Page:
Fashion is a form of self-expression, it tells stories about our personality. Trophy interior pieces and focal points show a story about your home and your personality, and you’ve got the opportunity to switch the style around depending on your mood, but far less than you would outfit pieces. It’s a better investment, and might cost more at first, but you spend far longer in your living room than your coat.

Displaying these treasures tells a story. Choosing colours that show your personality, curate a space that is achievable, not the ‘impossible dream’ are key. Even fashion designers are now working with homeware brands – such as Louis Vuitton, Kate Spade New York and Paul Smith.

Laura at @LifeOnJackLane says – “If fashion styling is a form of self-expression, I feel that home styling is a form of self-indulgence. Nobody can judge me in my own home, and I love styling my space to maximise this downtime. My home answers my needs, it welcomes me in after a long day and makes any of my visitors feel happy, comfortable and safe. Striking that balance of style and function is an art form in its own right.”

She even talks about how socio-political issues affect fashion choices, “The global financial crisis of 2008? The rise of shabby chic interiors was no coincidence.”

There’s Room for Both

Kirsty’s content focuses on lifestyle, fashion and parenting – with her home interior thrown into them all.

I’ve definitely noticed a decline in fast fashion among influencers. People want to focus more on the everyday details – whether that’s family life, home life, holidays, etc.”

Fashion is Kirsty’s main focus. But she understands that it’s not the best option to focus mainly on this, and is working to adapt to change this.

“These days, people are so busy trying to balance work, socialising, family and maintaining a home – fashion isn’t as much of a priority. Casual, easy to put together fashion, that’s what’s appealing to people these days. With minimal time and money, people want effortless fashion.”

Kirsty’s fashion comments relate to one of the biggest pushes for sustainable clothes – the 30 wears test. The campaign encourages people to only buy an item if we really know that we will wear it time and time again – reinforcing Kirsty’s point that we need easy to put together fashion that’s easy for people to put together with minimal time.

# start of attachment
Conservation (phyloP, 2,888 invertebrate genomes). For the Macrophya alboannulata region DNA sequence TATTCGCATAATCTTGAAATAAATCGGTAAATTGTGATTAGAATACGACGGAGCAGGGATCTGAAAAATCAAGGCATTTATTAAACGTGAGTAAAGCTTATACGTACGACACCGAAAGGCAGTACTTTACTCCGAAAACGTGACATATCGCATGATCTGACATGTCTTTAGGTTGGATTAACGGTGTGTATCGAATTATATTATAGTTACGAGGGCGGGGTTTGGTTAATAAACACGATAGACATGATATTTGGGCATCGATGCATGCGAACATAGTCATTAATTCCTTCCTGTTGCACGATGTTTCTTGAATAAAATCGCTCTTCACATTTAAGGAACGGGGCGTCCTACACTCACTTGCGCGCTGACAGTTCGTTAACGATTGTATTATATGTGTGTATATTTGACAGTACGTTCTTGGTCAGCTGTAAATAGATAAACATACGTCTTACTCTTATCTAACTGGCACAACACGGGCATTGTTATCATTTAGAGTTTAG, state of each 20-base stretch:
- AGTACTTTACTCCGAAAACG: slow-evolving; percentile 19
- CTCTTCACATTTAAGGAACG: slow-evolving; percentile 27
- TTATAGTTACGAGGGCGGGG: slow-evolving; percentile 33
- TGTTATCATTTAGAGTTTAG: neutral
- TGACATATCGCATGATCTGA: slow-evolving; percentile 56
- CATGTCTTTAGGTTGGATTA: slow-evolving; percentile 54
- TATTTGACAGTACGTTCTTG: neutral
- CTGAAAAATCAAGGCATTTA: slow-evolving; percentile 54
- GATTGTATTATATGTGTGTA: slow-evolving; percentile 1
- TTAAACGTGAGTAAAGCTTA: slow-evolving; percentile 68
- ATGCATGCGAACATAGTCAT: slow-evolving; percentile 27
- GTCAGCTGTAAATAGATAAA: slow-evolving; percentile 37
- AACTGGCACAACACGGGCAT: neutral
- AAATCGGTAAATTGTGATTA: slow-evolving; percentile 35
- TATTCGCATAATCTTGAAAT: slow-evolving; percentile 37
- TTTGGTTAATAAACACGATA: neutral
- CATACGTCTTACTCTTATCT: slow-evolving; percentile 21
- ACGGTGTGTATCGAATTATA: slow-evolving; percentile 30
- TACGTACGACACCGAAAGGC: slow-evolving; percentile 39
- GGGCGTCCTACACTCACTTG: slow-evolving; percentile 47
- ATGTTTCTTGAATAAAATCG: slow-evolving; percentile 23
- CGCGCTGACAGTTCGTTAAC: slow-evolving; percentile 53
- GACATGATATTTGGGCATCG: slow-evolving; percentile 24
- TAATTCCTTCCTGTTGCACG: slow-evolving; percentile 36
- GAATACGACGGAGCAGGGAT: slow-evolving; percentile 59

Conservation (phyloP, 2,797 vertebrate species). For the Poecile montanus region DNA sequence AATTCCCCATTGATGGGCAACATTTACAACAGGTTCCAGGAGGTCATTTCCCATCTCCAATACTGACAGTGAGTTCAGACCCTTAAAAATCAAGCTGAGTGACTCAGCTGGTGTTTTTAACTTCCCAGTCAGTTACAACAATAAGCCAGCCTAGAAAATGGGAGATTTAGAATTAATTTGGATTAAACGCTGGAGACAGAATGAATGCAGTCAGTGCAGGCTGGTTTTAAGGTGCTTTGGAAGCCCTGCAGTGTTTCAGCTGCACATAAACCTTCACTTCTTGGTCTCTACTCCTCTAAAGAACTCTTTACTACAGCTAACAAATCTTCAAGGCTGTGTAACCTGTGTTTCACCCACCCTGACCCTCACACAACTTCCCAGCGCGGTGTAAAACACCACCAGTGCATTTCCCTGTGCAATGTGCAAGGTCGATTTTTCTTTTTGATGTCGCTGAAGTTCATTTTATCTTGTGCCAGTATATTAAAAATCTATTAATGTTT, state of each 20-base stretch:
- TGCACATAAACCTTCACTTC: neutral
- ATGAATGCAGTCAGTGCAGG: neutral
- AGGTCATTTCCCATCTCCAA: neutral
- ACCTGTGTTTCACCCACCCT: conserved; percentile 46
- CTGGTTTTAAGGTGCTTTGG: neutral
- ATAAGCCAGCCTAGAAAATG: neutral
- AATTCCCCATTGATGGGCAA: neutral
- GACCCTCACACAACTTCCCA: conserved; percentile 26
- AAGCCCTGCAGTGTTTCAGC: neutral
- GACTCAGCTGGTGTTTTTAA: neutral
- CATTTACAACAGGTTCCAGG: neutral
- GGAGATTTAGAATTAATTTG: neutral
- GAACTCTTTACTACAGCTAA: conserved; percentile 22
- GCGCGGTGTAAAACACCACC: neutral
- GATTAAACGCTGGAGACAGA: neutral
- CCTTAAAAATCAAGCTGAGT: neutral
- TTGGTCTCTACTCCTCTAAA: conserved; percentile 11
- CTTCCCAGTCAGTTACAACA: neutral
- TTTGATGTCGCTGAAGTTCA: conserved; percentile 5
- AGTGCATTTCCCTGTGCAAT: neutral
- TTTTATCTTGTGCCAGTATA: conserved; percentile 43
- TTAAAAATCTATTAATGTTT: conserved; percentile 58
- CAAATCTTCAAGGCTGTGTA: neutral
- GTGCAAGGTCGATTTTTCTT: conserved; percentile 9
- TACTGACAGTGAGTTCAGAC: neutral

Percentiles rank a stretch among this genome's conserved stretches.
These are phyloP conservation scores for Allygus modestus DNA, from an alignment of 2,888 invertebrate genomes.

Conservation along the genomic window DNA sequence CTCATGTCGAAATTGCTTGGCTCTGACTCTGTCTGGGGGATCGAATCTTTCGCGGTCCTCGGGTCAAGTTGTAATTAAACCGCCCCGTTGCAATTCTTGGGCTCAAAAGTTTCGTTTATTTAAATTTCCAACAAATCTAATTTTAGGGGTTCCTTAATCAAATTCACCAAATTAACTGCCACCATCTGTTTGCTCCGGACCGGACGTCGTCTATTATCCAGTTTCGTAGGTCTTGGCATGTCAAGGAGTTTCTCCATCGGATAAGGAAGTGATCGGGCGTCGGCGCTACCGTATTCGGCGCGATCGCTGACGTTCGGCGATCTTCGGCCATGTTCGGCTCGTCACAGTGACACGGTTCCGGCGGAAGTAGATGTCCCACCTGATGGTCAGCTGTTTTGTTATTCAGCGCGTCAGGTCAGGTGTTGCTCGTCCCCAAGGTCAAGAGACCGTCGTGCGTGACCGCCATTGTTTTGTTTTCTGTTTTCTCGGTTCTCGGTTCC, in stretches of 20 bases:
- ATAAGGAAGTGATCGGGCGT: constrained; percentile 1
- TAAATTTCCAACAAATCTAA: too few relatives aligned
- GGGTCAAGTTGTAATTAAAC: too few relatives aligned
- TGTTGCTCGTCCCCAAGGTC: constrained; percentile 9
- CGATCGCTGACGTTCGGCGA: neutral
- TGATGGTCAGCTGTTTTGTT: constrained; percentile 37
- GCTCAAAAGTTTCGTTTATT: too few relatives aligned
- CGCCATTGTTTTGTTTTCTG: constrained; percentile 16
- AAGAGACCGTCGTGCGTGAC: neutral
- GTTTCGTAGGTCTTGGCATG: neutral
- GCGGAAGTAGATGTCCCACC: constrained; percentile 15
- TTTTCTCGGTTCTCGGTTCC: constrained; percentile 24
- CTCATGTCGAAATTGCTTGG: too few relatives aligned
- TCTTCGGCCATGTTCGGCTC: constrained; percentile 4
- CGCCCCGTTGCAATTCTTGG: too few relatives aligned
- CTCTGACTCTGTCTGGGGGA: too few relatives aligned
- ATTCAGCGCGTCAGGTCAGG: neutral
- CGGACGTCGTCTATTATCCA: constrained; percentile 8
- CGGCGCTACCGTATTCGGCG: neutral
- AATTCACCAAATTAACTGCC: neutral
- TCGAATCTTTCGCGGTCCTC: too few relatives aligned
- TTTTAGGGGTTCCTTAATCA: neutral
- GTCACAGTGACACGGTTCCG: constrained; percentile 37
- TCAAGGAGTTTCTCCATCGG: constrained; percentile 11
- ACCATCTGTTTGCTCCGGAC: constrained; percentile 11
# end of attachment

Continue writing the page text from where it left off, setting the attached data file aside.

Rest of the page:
At the same time, she loves interior design. “Whether you are on a budget or not, I also love the way you can give a room a personality. It’s easy to make a house feel like a home, one that says you live there, you designed it, and you love it.

“There has definitely been a rise in interior design popularity in recent years. Before social media, most people would only ever see the inside of your home if they actually entered, while these days you can take people on a virtual tour, show off that expensive lamp or fancy sofa at the click of a button.

Homeware comes with a lot less pressure to adapt for seasons and trends than fashion does. You don’t need to buy a new garden dining set or Christmas tree every year, you just need to invest in good quality items. Of course, there is room to change up accessories and furnishings, but it isn’t anywhere near as fast as fashion. Influencers seem to be shaping the way we look at the interior and shift away from fashion – let’s see what happens in 2020.



“Grey and white will continue to be in fashion for a long time. Every household likes to boast at least one room in the house that has a bit of colour and pizazz to it – whether that’s dusty pink, mustard yellow or forest green.


“The Scandi trend isn’t going anywhere. Based on the desire to live a simpler life, minimalist silhouettes like tripod-legged chairs and stone-finish tableware is still going strong. The yearning for simplicity and wellbeing is answered with fuss-free shapes and pale colours that help to quieten the mind. Then there’s also the glamour trend – a sprinkle of sequins here, a touch of crushed velvet there, bar carts, mirrored finishes, elaborate embellishments, and so on. As prices across the country continue to rise and wages don’t, we’re bringing the lavish lifestyle into our homes instead.


Lots of the traditional wall panelling seems to be added to people’s homes recently. The Scandinavian home is really popular too, and I’ve noticed a lot of gold kitchen appliances and accessories, rather than Chrome, which I love.”